An old-fashioned lifestyle is causing traffic safety concerns, as horse and buggies are now sharing Warren County roads with vehicles.
“I guess you know we have a lot of Amish people moving in,” said Road Superintendent Levie Glenn, during a Highway and Bridge Committee meeting. “There are several families now and they travel by horse and buggy. They travel about 10 mph. I’ve put up some signs and I have more ordered.”
The signs warn motorists to be aware they are now sharing the roadway with slower moving horse-and-buggy drivers and to use caution.
“We want people to be aware of it,” said Glenn. “We don’t want residents of the county to run over one of them, if they can keep from it. One family has nine children. The buggies are supposed to have lights on them if they are traveling at night, just like cars, which is what the Tennessee Highway Patrol told me. Someone told me we could have 15 or 20 families moving here.”
The Amish have farming as a focal point in their communities. In Warren County, they are mov-ing into the rural area between Morrison and Centertown.
According to Commissioner Gary Prater, the Tennessee Department of Transportation is aware of the situation and is placing signs at both ends of Jacksboro Road which connects Morrison and Centertown.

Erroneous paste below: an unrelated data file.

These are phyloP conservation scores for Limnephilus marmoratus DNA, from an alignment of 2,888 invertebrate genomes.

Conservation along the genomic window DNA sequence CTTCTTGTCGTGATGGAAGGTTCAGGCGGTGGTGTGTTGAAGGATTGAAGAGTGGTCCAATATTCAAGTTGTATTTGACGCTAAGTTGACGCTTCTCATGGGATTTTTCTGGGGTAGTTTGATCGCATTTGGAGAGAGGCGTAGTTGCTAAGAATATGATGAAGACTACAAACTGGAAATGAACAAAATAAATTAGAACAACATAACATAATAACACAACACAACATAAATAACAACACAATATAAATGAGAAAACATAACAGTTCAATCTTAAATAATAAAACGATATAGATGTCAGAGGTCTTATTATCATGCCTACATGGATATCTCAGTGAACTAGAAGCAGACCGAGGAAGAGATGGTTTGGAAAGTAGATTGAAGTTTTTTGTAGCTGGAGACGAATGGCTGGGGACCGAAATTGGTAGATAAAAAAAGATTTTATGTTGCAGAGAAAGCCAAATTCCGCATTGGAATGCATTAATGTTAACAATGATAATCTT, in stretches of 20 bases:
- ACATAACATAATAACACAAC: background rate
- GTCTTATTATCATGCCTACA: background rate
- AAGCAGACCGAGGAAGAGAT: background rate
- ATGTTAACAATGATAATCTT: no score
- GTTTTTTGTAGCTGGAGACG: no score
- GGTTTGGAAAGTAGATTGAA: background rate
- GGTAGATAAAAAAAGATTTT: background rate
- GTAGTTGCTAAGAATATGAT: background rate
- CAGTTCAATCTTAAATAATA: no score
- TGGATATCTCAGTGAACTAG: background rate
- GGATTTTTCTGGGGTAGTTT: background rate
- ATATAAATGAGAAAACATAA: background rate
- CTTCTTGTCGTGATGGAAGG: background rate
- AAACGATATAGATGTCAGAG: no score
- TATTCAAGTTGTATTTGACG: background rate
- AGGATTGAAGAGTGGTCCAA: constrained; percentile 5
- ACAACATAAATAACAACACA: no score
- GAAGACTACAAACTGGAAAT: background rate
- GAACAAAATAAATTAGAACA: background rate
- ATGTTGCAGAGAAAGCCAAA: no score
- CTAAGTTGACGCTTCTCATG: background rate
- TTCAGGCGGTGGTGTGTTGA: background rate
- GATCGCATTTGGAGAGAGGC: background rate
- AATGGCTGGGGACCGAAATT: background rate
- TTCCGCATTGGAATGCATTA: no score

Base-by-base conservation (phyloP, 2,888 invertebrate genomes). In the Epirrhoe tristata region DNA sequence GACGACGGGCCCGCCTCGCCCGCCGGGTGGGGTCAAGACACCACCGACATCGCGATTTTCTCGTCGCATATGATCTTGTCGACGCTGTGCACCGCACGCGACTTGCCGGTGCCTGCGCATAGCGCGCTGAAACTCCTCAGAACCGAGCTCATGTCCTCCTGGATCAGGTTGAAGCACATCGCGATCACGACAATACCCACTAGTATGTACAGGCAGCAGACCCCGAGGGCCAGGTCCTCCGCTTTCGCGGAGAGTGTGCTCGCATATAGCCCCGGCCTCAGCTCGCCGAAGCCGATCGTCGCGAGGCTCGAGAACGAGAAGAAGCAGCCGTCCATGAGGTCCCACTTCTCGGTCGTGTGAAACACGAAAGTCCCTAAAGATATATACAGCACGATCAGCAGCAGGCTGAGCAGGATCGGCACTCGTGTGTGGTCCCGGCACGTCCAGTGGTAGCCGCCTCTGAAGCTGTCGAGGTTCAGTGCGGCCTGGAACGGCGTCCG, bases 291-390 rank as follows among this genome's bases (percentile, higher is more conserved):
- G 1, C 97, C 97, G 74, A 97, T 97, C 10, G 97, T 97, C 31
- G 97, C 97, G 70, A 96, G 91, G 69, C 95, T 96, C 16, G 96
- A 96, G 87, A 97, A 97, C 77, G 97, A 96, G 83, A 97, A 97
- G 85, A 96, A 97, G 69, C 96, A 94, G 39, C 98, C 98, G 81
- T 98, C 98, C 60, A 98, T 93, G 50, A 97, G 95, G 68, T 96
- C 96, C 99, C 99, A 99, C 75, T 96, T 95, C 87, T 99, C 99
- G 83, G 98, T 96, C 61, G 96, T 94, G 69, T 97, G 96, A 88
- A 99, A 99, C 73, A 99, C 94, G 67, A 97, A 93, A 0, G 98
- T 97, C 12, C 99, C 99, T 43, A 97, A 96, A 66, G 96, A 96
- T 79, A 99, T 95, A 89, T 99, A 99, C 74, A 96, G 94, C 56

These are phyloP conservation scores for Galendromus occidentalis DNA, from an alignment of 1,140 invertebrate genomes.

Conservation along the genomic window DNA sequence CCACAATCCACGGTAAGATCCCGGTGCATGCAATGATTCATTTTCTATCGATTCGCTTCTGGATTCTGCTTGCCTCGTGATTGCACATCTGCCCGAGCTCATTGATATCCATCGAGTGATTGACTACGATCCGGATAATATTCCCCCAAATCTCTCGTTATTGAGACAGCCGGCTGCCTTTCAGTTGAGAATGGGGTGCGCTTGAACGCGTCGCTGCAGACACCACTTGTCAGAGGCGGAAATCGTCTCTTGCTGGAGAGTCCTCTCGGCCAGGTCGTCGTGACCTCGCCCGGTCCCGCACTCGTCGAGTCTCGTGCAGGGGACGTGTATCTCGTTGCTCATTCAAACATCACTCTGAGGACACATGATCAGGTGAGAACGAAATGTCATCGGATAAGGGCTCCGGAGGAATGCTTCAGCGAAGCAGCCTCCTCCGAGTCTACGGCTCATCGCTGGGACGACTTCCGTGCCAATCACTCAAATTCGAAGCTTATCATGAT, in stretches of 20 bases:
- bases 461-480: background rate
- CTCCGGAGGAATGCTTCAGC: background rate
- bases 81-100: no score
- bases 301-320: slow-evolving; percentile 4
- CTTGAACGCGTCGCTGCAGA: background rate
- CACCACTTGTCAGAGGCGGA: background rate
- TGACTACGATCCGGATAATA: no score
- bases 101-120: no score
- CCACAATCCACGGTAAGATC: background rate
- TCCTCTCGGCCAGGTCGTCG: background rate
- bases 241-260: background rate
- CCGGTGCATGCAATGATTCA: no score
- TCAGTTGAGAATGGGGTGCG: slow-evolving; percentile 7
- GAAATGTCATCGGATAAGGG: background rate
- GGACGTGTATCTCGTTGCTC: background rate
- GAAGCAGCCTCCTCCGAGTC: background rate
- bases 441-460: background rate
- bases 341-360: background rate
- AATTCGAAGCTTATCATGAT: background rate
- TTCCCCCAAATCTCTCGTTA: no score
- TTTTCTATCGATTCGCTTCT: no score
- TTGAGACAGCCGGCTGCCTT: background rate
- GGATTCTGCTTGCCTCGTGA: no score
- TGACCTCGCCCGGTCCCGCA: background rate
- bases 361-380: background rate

“The state has put some signs on 287,” said Prater. “They put one on each end, one at Morri-son and one at Centertown.”
While the rules for Amish life vary from community to community, some shun technology in all forms – forbidding the use of automobiles, electricity from public utility lines, TVs, radios, and comput-ers. The items are not considered evil. However, the Amish believe it will bring about assimilation and introduce foreign values into their culture.
Educating the public about the situation could be the only avenue to offer some night-time protection for the newcomers. Commissioner Blaine Wilcher says he was told there are no lights on the buggies.
“I have somebody at work who has to go down Jacksboro Road a lot and they’ve nearly run over them because they don’t have lights,” said Wilcher. “We need to get the word out to them, if they don’t know, that they are supposed to have lights on the buggies. Someone could run over them, especially at night.”